One-Way bus/Metro ticket lasts 75 minutes and allows unlimited use of trams and buses (but only one metro journey) costs just a euro. Another great deal is the abbonamento (Pass) which allows for a month of unlimited travel on all Roman trams, buses and the metro, costs just €30 a month. Discounts for students. Either a one-way ticket or monthly pass covers you for all of Rome, and you can use it to go to the beach(Ostia)
The City Council and the Ministry for the Arts and Cultural activities, in collaboration with ATAC offer Tourist and locals to take advantage of various discounts and services that make it easier and cheaper. Some of those including:
Regardless if you eat out or at home the cost of living has gone up in Rome in the last 2 years by a few euro. Having a pizza in the center not at a touristic venue of course will cost about €10-€16 including appetizer & wine. My favorites are listed below. in the last decade of living in Rome I have not yet found or heard of a good restaurant in Piazza Navona most restaurants there have pre heated food that is over priced. You can get frozen Italian food at home. There are also "Tavola calda" around that have good food either "nonna or mamma" has made you can find all over Italy. The price of groceries in Rome is still cheaper than most European countries, best to shop at discount markets you can save up to 30% if not more. Generally if you eat further from the center you pay less and eat best. The restaurants below are central but they have great prices, great food, and are not touristic places to eat.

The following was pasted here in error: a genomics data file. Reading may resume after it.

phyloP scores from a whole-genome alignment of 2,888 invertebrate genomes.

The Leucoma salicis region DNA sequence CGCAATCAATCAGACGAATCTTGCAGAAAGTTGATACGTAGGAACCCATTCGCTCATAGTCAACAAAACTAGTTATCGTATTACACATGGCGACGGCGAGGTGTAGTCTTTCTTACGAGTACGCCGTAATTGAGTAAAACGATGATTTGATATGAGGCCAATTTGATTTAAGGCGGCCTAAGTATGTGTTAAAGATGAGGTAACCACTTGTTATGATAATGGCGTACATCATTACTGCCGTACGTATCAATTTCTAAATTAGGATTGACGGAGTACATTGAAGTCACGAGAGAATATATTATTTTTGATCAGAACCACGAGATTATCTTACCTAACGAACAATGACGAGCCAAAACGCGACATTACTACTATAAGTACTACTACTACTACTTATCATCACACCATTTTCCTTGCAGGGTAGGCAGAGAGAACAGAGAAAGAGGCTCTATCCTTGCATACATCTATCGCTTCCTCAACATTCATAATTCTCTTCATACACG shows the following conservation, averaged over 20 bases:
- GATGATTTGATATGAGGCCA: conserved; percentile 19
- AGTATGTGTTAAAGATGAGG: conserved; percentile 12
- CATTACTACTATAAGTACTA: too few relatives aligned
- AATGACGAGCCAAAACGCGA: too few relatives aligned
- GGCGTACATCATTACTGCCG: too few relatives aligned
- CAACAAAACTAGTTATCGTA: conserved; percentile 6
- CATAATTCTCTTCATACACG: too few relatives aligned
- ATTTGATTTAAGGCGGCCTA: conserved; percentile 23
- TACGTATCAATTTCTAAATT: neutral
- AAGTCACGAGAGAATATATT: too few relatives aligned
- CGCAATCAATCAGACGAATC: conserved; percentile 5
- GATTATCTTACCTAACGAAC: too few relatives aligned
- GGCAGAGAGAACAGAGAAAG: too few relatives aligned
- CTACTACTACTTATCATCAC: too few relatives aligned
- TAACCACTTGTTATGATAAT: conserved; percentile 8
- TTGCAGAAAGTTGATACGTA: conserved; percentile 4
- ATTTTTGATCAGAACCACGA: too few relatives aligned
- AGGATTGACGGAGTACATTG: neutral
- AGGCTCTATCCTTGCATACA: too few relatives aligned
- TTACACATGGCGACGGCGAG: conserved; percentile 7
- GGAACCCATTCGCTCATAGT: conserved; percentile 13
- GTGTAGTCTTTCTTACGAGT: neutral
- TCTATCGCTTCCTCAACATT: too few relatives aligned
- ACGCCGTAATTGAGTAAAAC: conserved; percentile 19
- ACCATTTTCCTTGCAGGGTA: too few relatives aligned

If you’re an EU-national or a permanent resident with a certificato di residenza you can work as self-employed ( lavora in proprio) or as a sole trader ( commerciante in proprio) in Italy. If you wish to work as self-employed in a profession or start a freelance business in Italy, you must meet certain legal requirements and register with the appropriate organisations, e.g. the local chamber of commerce ( camera di commercio).
Note that a standard permit to stay doesn’t automatically allow you to work as self-employed and needs to be changed to a permesso di soggiorno per lavoro autonomo, which depends on your nationality and status.